Noted nepo baby Austin Rivers complains about highlight culture

Noted nepo baby Austin Rivers complains about highlight culture
Noted nepo baby Austin Rivers complains about highlight culture

Matt Krohn-USA TODAY Sports

Matt Krohn-USA TODAY Sports

Austin Rivers thinks young players these days are getting more hype than they deserve. He’s a strange person to be delivering that message.

As a general rule, NBA veterans love complaining about how things have changed since their day. About how today’s players have it easier, don’t take things as seriously, don’t value or appreciate the opportunities they have.

Some of that criticism is well-founded. Some, not so much. And some is just undercut by the person delivering the message.

For example, on a recent episode of The Ringer NBA show, Austin Rivers complained about the undue hype many young players are receiving today.

“When I played HS, you only got a mixtape if you were a top-tier guy. It was an honor to have a Ballislife mix…The landscape has changed now. Parents are paying people to come, everyone gets a mixtape & looks at the camera.”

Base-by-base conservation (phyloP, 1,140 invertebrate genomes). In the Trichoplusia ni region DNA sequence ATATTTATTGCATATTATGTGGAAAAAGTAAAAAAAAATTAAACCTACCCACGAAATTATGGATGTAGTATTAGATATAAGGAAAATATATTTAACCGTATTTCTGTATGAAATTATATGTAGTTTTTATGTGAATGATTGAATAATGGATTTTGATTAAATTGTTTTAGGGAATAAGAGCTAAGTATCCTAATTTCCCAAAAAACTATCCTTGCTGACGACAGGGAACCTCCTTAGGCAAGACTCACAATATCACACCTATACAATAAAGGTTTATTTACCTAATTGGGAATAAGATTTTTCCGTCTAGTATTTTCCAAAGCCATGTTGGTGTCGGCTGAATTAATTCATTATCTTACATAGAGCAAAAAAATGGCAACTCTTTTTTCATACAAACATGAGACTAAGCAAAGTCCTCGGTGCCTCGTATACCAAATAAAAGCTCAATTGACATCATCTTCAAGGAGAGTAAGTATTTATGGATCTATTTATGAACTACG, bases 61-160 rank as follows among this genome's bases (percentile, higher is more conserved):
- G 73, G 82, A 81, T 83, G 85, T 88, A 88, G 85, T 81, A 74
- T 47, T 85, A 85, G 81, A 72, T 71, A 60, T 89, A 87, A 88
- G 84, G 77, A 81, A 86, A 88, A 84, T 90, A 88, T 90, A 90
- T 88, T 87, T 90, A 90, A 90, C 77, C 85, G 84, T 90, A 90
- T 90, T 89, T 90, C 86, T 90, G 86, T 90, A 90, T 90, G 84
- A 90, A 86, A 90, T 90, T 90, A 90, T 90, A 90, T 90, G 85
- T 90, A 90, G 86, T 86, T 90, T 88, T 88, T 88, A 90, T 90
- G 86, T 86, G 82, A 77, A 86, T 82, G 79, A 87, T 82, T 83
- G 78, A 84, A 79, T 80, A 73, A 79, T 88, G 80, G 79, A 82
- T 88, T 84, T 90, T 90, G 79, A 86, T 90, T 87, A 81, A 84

Austin Rivers has benefited from inflated hype as much as any current NBA player

Remember Austin Rivers, son of former NBA player and current NBA head coach Doc Rivers, was the third-ranked player in his high school class and had more than a few mix tapes of his own. He went to Duke where he averaged 15.5 points, 3.4 rebounds and 2.1 assists per game on fairly pedestrian 43.3/36.5/65.8 shooting splits. His Duke team finished second in the ACC to hated rival UNC and bowed out in the first round of the NCAA Tournament to Lehigh, becoming the fifth No. 2 seed to lose to a No. 15.

Despite a relatively modest track record of college success, considering his high school hype, Rivers was taken with the No. 10 pick in the 2012 NBA Draft ahead of less heralded players like Evan Fournier, Jae Crowder, Draymond Green, Khris Middleton and Will Barton — all of whom have scored more career points than Rivers.

All that is to say, maybe Austin Rivers isn’t the one who should be complaining about young players receiving more hype than they’ve earned, setting up unrealistic expectations.

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